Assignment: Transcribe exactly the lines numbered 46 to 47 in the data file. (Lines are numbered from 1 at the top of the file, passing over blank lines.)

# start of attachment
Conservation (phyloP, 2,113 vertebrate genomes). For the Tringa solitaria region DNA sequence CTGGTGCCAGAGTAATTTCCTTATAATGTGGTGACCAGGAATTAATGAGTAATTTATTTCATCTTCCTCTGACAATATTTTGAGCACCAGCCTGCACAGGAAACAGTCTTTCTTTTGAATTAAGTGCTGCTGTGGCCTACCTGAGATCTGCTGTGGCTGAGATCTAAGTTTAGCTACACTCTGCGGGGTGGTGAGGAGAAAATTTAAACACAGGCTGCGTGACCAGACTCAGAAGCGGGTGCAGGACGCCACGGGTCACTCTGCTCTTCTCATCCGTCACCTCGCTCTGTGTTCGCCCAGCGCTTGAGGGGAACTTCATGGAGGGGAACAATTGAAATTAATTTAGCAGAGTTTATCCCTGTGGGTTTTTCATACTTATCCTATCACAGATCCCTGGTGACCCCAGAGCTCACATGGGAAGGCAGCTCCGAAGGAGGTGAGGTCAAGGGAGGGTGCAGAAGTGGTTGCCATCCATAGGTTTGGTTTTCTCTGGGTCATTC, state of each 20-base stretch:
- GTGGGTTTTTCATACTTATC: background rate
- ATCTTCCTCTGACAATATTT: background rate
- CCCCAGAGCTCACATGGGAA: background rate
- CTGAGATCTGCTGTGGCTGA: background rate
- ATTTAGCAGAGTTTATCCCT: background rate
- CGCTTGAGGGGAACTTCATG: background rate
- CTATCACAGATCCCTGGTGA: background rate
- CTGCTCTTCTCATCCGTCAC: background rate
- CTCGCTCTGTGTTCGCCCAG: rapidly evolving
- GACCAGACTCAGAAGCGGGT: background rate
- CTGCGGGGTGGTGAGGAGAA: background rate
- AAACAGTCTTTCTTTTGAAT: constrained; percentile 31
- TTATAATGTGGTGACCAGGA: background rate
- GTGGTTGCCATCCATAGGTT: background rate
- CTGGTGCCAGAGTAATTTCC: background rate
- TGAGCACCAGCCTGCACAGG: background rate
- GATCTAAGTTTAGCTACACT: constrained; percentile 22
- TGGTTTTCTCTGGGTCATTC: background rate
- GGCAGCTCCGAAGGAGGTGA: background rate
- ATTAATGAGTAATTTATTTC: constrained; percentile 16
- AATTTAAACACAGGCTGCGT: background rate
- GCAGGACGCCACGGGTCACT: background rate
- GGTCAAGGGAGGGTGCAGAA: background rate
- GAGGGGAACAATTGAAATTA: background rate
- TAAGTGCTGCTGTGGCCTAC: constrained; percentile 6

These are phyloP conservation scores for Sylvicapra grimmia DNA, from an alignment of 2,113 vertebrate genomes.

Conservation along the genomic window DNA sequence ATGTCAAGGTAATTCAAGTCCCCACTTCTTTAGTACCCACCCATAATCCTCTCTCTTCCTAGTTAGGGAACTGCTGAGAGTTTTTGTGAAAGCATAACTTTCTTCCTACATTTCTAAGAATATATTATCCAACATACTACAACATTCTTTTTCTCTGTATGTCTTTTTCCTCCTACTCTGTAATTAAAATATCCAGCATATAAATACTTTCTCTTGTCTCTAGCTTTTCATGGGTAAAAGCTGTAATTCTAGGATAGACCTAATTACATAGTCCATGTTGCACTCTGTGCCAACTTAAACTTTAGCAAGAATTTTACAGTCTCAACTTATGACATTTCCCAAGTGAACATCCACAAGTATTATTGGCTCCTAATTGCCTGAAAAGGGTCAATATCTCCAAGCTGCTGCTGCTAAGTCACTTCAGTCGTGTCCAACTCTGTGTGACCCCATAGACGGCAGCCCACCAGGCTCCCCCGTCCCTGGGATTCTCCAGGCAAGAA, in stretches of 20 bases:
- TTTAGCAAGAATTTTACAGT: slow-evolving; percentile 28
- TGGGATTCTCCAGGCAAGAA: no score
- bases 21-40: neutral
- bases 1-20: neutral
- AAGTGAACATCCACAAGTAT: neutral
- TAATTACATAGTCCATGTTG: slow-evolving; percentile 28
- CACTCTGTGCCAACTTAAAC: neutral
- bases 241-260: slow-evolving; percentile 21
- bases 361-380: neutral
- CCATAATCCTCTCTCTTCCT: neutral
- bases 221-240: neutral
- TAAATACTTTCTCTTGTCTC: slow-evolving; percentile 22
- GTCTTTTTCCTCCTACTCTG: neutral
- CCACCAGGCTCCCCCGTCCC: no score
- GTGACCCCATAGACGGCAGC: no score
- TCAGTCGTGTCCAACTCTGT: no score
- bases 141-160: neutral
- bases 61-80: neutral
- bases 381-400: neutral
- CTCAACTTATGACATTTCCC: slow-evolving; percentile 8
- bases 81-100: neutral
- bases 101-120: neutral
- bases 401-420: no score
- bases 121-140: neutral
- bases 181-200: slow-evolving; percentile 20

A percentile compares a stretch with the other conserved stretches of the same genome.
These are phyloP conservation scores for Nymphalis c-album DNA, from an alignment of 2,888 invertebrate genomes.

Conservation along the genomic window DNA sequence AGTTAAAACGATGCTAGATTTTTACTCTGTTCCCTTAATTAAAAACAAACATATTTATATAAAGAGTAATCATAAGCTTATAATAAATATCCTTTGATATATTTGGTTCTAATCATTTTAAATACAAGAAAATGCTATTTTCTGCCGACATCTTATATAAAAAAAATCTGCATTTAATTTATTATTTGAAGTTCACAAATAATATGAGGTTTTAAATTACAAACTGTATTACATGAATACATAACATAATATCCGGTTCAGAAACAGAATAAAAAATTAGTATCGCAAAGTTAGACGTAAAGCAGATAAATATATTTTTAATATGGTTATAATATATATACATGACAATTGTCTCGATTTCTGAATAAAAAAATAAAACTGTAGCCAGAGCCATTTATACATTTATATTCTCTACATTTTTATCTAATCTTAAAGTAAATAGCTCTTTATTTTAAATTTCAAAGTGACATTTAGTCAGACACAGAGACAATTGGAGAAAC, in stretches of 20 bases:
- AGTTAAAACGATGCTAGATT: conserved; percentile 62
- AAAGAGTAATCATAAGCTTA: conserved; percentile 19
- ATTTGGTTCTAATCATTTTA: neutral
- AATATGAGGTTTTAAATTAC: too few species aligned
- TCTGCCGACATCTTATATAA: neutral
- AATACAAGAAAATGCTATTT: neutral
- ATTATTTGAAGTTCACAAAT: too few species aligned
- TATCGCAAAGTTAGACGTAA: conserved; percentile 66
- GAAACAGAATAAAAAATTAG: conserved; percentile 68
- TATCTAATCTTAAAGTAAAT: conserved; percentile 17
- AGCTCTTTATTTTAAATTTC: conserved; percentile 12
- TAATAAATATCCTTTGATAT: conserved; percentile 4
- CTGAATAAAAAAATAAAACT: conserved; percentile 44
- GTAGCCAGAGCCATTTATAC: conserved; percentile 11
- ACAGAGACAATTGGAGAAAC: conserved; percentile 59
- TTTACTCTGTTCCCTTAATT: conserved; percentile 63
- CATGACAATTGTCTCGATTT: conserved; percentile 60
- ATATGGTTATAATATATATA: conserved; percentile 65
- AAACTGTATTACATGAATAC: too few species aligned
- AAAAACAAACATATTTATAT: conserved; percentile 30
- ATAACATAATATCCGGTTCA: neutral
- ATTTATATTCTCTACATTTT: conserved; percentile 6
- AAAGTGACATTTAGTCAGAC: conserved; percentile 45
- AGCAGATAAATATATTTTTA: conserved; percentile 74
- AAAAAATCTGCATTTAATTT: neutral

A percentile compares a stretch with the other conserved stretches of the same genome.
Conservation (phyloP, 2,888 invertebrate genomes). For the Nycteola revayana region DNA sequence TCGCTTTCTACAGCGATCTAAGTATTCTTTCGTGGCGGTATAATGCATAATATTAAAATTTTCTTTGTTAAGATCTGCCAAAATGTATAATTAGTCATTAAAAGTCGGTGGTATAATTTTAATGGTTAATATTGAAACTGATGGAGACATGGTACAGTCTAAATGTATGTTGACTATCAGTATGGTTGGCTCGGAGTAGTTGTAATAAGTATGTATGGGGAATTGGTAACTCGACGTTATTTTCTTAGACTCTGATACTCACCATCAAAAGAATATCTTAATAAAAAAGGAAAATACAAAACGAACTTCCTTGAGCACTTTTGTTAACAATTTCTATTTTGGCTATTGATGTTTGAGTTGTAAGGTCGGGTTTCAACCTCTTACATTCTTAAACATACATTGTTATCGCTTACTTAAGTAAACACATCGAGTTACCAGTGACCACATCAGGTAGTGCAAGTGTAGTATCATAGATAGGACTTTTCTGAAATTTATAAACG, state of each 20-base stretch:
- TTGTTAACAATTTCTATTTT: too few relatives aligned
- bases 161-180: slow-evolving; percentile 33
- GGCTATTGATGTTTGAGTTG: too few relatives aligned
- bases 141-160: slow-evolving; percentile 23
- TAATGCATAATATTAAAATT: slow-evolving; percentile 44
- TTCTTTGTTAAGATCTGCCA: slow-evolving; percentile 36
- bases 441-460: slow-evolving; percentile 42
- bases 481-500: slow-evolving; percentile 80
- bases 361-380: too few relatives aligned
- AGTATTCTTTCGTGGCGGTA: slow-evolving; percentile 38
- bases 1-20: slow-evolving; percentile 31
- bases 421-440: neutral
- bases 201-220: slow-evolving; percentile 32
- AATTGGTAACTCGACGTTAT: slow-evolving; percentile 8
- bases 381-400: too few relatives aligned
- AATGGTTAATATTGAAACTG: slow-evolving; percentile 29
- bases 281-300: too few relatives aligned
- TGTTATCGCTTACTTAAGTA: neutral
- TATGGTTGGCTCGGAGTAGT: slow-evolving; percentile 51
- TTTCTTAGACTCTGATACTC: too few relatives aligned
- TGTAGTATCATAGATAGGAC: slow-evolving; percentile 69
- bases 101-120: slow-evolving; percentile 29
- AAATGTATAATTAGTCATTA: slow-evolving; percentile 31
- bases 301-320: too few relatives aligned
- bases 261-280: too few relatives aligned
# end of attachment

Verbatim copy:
- bases 61-80: neutral
- bases 381-400: neutral